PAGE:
12 July 1999 Conducting polymer composite materials for smart microwave windows
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Samples of poly(aniline)-silver-polymer electrolyte particulate composites have been characterized at microwave frequencies when small d.c. electric fields are applied across them in both coaxial line and waveguide measurement test sets. The experimental data shows that the initial conductivity of the materials is dependent on the concentration of sliver metal and suggest that changes in resistance due to chemical switching take place, at least in part, in the manufacture of the composites. When silver is used as the electrodes, the experimental data show that changes in the slope of the cyclic voltammograms coincide with large changes in microwave reflectivity or transmission consistent with increasing conductivity of the composites when fields are applied. The reverse change occurs when the fields are removed. Measurements have shown that the composites are able to switch between the two impedance stats in times of less than one second for well over a million cycles with no apparent depreciation in material properties. Large area films have also been prepared and studied using the 'free space' technique.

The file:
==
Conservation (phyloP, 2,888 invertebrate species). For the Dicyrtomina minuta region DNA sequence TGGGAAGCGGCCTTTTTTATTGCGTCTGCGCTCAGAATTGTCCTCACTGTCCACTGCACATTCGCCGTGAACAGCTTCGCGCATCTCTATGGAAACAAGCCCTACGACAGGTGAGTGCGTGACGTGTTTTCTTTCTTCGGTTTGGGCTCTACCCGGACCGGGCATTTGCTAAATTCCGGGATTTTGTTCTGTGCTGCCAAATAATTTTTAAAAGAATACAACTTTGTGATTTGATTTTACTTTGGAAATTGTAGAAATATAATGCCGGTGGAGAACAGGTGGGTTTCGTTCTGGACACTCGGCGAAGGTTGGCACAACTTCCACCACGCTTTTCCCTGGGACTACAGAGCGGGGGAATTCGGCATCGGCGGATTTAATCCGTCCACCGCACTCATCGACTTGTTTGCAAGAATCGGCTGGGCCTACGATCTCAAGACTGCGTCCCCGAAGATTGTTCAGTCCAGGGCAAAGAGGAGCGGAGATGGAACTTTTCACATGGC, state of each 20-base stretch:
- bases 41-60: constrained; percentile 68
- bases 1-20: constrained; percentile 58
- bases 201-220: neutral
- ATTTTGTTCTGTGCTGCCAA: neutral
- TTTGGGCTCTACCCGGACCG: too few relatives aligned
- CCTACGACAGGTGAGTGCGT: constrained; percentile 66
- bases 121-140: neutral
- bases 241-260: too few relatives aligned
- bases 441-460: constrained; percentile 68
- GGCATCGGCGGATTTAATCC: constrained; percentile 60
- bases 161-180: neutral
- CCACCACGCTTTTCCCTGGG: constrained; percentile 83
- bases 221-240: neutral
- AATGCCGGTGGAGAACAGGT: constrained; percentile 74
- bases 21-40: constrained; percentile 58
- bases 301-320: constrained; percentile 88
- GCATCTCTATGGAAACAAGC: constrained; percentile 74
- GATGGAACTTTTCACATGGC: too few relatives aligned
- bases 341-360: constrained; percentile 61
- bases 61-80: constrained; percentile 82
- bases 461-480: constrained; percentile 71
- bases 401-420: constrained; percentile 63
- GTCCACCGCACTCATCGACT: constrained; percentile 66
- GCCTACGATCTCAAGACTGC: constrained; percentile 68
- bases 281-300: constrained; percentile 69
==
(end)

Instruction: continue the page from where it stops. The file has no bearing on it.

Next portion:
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Alan Barnes, Alan Barnes, K. Lees, K. Lees, Peter Victor Wright, Peter Victor Wright, Barry Chambers, Barry Chambers, } "Conducting polymer composite materials for smart microwave windows", Proc. SPIE 3675, Smart Structures and Materials 1999: Smart Materials Technologies, (12 July 1999); doi: 10.1117/12.352788; https://doi.org/10.1117/12.352788

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